No. 143, 787 January Term, 1977, Appeal from the Judgments of Sentence of the Court of Common Pleas of Philadelphia County, Trial Division, Criminal Section, at February Sessions, 1976, Nos. 21-25.
Paul F. Lantieri, Philadelphia, for appellant.
Robert B. Lawler, Chief, Appeals Div., Asst. Dist. Atty., Philadelphia, for appellee.
Eagen, C. J., and O'Brien, Roberts, Nix, Manderino and Larsen, JJ. O'Brien, J., did not participate in the consideration or decision of this case. Roberts and Manderino, JJ., each filed dissenting opinions.
On January 5, 1976, Steven Johnson was stabbed and killed in what was apparently a gang related altercation in North Philadelphia. Appellant, David Ransome, was arrested on January 6, 1976, and charged with murder, aggravated assault, possession of an instrument of crime, and criminal conspiracy. He was tried before a judge, sitting without a jury, and was convicted of murder in the third degree, aggravated assault, and criminal conspiracy. He was found not guilty of possession of an instrument of crime. Post-verdict motions were denied, and sentence of seven and one-half to twenty years imprisonment was imposed for the murder conviction, with concurrent sentences of three to six
years and five to ten years imprisonment being imposed for the aggravated assault conviction and the conspiracy conviction. Appropriate appeals were then taken to this Court from the murder judgment, and to the Superior Court from the non-homicide judgments. The Superior Court transferred the latter appeals to us. This consolidated appeal followed, with appellant now being represented by counsel other than trial counsel.
Appellant contends: (1) that the evidence was insufficient as a matter of law to sustain the trial court's finding of guilt of murder in the third degree; and (2) that appellant was denied the right to the effective assistance of counsel at trial when his trial counsel failed to file a pretrial motion to suppress certain identification testimony.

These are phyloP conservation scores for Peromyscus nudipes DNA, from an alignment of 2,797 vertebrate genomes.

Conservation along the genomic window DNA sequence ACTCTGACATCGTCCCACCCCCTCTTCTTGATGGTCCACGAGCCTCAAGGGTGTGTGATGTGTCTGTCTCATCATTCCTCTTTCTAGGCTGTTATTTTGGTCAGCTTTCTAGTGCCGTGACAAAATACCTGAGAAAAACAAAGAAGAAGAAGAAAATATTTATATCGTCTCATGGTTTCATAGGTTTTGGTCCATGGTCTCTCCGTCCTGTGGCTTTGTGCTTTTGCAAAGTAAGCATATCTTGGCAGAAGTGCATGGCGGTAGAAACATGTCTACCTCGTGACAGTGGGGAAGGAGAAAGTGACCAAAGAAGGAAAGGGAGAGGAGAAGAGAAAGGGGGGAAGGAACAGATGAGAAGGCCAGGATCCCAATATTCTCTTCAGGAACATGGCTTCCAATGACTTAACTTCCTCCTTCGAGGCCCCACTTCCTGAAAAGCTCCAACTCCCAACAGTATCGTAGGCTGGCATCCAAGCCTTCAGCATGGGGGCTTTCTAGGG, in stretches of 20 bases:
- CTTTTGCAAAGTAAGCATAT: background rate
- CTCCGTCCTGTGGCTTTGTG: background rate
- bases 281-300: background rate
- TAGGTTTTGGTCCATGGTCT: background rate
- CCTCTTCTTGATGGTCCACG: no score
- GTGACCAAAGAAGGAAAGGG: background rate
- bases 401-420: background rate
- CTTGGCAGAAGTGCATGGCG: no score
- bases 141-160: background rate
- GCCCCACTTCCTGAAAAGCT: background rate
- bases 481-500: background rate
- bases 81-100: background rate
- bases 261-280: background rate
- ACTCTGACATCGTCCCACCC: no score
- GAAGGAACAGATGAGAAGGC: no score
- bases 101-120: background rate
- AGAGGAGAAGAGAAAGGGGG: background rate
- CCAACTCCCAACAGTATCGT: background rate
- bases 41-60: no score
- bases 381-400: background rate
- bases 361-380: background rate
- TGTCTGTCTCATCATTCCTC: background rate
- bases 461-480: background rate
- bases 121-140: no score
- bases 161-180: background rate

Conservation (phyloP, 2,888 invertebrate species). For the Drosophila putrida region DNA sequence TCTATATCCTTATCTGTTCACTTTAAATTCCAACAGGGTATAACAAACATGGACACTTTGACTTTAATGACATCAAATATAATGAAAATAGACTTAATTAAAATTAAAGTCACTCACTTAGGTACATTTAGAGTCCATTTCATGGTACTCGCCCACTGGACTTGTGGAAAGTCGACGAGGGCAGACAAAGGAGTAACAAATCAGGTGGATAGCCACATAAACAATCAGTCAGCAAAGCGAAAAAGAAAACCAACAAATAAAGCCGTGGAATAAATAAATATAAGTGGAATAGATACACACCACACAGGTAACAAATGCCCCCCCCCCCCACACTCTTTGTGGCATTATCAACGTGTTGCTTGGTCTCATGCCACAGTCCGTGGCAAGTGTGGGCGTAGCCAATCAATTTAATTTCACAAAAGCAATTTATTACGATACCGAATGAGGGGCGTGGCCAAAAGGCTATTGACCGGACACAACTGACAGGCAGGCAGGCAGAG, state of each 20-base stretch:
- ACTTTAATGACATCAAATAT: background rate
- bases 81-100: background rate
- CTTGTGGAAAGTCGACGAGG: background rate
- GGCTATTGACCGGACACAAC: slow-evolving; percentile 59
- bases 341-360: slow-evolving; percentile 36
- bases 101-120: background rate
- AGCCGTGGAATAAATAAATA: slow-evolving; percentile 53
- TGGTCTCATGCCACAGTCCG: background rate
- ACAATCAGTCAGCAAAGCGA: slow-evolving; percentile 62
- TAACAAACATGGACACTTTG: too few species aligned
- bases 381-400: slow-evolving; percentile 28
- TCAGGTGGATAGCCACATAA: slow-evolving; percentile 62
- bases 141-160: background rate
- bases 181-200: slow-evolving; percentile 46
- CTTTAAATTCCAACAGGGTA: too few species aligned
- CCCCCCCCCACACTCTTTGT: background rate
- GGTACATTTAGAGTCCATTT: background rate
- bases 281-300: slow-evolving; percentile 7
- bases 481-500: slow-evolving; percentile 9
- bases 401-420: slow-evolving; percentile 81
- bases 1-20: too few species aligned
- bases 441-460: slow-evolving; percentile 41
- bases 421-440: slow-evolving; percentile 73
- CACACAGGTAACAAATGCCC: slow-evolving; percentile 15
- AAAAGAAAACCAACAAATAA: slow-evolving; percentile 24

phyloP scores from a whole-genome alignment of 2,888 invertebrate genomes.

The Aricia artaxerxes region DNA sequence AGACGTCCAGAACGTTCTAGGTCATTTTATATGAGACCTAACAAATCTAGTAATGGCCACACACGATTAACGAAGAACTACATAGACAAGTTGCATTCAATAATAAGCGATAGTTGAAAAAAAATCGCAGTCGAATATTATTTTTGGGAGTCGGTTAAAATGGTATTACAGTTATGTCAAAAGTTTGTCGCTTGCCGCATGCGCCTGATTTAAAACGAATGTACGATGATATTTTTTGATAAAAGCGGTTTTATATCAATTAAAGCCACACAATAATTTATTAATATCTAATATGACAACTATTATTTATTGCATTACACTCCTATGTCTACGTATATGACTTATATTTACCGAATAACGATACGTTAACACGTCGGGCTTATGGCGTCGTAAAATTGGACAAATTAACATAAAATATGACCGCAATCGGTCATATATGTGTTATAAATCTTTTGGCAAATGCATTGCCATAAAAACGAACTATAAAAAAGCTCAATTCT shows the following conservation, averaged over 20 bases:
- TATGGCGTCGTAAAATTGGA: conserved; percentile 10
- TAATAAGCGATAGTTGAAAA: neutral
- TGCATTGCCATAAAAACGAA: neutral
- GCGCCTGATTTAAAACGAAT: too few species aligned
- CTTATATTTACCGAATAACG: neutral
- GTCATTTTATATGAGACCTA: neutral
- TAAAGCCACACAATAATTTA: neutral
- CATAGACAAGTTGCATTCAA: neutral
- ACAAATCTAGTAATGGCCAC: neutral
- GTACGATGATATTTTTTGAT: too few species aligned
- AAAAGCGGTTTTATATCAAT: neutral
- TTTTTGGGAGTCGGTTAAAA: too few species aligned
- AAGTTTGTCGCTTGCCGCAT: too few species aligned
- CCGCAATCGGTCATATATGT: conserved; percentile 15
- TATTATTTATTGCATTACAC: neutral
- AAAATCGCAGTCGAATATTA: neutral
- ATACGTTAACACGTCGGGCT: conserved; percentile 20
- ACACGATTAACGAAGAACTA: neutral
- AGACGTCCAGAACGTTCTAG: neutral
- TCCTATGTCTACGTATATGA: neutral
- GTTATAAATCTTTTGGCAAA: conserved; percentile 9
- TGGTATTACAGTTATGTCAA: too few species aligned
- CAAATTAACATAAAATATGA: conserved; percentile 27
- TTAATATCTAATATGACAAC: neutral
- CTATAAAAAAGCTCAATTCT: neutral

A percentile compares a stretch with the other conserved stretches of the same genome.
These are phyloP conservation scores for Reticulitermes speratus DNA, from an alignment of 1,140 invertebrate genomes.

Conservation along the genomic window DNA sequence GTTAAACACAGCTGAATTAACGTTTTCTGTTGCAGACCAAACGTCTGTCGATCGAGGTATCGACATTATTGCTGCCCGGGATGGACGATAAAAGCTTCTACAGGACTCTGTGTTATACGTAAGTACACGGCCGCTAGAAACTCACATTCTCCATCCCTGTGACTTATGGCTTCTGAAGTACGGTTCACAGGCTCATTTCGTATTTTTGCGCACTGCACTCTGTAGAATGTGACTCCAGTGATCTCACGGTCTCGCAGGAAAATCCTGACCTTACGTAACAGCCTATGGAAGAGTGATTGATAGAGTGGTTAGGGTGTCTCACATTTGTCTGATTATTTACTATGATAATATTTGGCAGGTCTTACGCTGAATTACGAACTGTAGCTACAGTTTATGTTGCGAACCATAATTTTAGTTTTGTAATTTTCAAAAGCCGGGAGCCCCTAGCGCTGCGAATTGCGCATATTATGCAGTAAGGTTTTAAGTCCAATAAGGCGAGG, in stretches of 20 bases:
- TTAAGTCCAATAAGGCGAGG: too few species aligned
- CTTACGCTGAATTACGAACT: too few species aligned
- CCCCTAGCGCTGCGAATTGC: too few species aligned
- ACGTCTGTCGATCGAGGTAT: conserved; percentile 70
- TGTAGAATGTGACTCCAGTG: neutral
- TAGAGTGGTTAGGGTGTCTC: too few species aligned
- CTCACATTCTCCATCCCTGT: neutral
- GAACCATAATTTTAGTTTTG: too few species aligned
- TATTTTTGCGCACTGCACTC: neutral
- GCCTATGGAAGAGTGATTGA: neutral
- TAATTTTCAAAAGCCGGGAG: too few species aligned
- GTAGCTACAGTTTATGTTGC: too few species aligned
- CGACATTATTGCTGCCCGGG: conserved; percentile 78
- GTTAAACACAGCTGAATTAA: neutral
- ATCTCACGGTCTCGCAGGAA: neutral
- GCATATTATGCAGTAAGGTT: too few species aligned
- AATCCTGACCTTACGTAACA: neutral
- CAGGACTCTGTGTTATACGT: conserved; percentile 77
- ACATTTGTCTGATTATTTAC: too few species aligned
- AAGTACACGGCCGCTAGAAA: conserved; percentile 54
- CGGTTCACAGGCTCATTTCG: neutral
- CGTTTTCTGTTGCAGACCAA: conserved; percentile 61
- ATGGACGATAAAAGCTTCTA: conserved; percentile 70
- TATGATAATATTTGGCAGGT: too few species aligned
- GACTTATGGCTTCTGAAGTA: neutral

Our task, when called upon to review the sufficiency of the evidence, is to determine whether all the elements of the crime charged have been proven beyond a reasonable doubt. Because the factfinder is free to believe all of, part of, or none of the evidence, we view all the evidence, and all inferences properly deducible from that evidence, in the light most favorable to the prosecution as verdict winner. Commonwealth v. Horton, 485 Pa. 115, 401 A.2d 320 (1979); Commonwealth v. Toney, 474 Pa. 243, 378 A.2d 310 (1977); Commonwealth v. Rose, 463 Pa. 264, 344 A.2d 824 (1975). The facts surrounding the crimes for which appellant was convicted, when viewed in the light most favorable to the prosecution, established that the decedent and two others were walking down a street in North Philadelphia when they were attacked by appellant and eleven other assailants. Several of the attackers were armed with knives. The decedent died of a stab wound received in the assault. The evidence also showed that appellant was one of the organizers of the attack as well as a participant in the actual assault.
The crux of appellant's argument is that the prosecution's evidence failed to show that the scope of the conspiratorial agreement -- of which ...